Sunday, 30 August 2015


How to start a speech with power and confidence?

Remember the moment. You have just been called to the stage, your audience are silent, waiting for you to open your mouth and now it’s your turn. But what do you say? How to start the speech? Should you start with thanking everybody or straight to the speech?

The simple truth is your audience will judge you from the moment you start your speech. Harsh, but true! So it’s a good idea to start your speech with certainty and confidence. Here are some top tips for how to prepare yourself to start your speech with power and confidence.

Starting a speech is not only about the choice of words.

 Starting a speech is not as much about what you say as you might think. In fact the key thing I want to emphasise about starting a speech is to get yourself in the right state. If you show your confidence, your audience will have confidence in you too. That doesn’t mean that you have to go all the guns blazing from the very start. Remember, the audience over there is watching every bit of you, if your body tells them, that you are comfortable, they will also be.

The biggest phobia of Public speaking comes because, we try to be someone which we are not. We try to emulate somebody, and we are afraid we will fail in doing so. Therefore try to be yourself, you will be the most comfortable portraying yourself, which will make your audience also. First find out what is your way of kick starting a project. If it is not with all guns blazing then don’t do it. Work around it. Find a different way to start that’s powerful for you.

Ways of starting

How to start your speech depends on you, what you think suits you and your topic. Below are only  few examples which can help you. Don’t hesitate in innovating or finding your own way.

The Startling Statistic: Opening with a startling statistic is a terrific way of grabbing the audience’s attention from your first word. In order to be effective, the statistic should be related directly to the main purpose of your talk. “Statistic” doesn’t mean the same as “data.” If you’re giving the audience a number, you should set it within a broader context to help infuse it with greater meaning.

The Anecdote: A story, case study, or personal anecdote is perhaps one of the most effective / used tool for transferring information from speaker to audience. You can refer to a short story related to the topic as a beginning. You can look at my club level winner humorous speech as an example.

Ask a Rhetorical Question: Ask the audience to imagine something by using a rhetorical question. It would be much better if you don’t use the specific word imagine, but your question triggering the visualization process.

Ask a “Show of Hands” Question: I have often been to public speaking workshops which starts with a “show of hands” question. Those questions can increase audience buy-in from the very beginning, since members of the audience are able to see how their answers compare to those of their peers.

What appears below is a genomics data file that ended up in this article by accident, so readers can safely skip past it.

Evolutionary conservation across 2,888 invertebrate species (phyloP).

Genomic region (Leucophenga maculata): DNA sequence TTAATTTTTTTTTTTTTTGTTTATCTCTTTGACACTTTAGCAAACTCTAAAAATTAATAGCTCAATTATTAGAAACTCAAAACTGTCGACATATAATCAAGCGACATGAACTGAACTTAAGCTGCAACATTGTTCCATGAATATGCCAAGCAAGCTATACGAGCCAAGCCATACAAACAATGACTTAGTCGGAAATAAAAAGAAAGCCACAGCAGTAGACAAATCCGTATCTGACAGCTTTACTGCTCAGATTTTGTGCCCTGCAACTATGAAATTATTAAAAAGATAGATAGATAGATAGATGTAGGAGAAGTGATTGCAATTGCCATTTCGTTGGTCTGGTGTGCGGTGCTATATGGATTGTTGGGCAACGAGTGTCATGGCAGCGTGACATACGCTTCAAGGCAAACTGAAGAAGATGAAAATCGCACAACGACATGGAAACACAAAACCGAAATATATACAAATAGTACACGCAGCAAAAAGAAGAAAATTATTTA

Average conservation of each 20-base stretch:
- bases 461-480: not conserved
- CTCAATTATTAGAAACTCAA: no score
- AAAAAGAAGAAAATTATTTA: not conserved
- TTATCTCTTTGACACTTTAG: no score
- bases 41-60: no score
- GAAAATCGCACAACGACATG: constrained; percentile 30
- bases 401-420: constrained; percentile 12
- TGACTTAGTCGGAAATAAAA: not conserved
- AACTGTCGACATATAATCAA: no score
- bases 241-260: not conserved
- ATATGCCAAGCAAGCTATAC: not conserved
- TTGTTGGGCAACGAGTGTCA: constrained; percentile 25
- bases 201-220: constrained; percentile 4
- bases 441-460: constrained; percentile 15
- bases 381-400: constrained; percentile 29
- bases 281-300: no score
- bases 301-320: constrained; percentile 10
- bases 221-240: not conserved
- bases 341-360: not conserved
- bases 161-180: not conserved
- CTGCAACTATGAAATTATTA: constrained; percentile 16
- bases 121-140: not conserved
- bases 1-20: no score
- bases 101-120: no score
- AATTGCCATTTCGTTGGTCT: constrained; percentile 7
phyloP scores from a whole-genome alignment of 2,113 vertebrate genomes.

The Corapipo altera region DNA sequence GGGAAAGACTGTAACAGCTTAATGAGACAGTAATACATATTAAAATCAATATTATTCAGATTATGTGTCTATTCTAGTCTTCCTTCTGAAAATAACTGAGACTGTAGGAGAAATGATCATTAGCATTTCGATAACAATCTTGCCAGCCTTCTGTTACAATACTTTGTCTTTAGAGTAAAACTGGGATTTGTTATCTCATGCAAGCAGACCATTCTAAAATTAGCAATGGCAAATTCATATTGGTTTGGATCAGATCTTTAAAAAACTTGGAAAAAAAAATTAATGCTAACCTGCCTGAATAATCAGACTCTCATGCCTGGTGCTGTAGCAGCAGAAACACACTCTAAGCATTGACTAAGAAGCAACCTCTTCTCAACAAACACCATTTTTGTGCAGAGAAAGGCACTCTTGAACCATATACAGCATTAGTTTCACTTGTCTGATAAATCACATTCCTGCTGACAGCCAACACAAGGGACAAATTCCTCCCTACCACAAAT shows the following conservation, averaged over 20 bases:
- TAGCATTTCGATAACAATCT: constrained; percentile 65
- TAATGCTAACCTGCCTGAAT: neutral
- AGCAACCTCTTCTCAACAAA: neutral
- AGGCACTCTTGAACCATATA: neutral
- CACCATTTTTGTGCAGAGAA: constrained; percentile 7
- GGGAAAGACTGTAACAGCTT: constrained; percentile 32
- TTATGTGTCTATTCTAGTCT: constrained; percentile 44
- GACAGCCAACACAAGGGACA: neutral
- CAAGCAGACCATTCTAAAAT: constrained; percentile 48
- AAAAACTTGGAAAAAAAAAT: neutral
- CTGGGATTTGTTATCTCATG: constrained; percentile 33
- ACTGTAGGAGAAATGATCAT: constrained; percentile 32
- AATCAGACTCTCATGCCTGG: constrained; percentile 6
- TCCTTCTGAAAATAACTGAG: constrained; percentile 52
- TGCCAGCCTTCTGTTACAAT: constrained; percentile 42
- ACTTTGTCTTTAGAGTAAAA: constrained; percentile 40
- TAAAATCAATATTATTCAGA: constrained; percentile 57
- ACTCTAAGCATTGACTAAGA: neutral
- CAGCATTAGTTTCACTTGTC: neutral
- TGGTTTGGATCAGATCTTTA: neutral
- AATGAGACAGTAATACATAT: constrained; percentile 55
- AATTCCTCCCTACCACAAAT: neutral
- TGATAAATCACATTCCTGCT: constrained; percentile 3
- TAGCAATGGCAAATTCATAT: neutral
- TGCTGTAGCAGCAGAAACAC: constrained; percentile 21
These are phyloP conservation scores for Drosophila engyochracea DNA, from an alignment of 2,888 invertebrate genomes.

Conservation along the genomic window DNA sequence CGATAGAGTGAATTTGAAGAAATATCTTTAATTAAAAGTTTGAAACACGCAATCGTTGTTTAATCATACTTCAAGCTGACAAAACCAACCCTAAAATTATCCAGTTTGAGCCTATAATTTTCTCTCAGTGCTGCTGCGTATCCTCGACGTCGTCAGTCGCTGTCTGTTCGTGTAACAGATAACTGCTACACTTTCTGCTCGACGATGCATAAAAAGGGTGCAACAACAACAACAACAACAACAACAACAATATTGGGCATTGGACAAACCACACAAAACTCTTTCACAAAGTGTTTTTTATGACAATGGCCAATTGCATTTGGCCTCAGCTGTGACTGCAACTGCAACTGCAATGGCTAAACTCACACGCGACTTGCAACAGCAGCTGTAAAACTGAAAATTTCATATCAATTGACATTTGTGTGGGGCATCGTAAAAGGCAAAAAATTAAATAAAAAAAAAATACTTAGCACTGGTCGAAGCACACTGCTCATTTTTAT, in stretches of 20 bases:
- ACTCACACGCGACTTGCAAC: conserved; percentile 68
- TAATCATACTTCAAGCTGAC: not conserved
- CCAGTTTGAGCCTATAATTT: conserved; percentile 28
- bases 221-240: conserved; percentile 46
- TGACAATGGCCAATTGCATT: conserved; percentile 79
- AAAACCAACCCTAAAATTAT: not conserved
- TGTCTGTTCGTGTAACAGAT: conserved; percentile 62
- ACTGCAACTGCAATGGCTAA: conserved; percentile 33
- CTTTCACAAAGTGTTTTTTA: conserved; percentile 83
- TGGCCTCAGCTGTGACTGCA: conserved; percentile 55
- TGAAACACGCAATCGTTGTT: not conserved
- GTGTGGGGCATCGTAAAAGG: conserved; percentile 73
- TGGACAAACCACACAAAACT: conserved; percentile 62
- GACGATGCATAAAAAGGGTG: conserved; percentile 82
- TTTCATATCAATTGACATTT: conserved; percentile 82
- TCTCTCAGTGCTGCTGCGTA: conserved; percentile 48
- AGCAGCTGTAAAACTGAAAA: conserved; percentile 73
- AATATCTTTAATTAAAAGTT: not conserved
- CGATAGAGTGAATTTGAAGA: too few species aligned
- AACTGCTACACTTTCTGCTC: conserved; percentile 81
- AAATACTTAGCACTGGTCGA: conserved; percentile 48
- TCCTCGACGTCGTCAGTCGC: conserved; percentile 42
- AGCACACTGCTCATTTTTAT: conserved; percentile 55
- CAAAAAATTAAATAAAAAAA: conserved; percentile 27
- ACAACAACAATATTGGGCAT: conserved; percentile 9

Speak With Your Audience: I have an habit of asking questions to my audience at the very beginning of a presentation. Doing so helps create a climate of audience participation from the start. Plus, their answers are often useful for helping me better understand the audience.

Build Off The Conference Theme: If you are speaking in a conference or a workshop you can build an open by using the name of the conference, program, or event (or something relevant about the city, state, country, or hotel where you’re giving your speech).

Mention Something In The News: It’s often easy to turn a generic speech topic into something immediately relevant to your audience.

For example, let’s say your presentation is about the education system. It’s not hard to imagine that any news on education system be it good or bad has occurred recently the more recent the incident, the better it is, at least for your purposes). Use the news to suit with your presentation.

Use Humor: - This is probably the best and the riskiest option. Opening a speech with humor can be incredibly effective – but the humor should be directly tied to your main point. Remember to use humour which is related and it should not hurt any section of the audience. Tips can be found at “ Tips for incorporating humour in a speech”.

Unless you’re extraordinarily funny, don’t attempt a joke similar to those often told by stand-up comedians. Share a humorous story, quote someone else who said something funny, or begin by showing a particularly funny cartoon. Don’t deliver your lines like you’re expecting a laugh – if the audience happens to laugh, that’s great – but if they don’t, just keep going as if that was the plan all along.

Think through these ideas as you develop your next presentation.  Keep your eyes and ears open for interesting quotations, statistics and personal anecdotes; they’re all around you.  And take time to review your old speeches.  A fresh opening can breathe new life into an old presentation.

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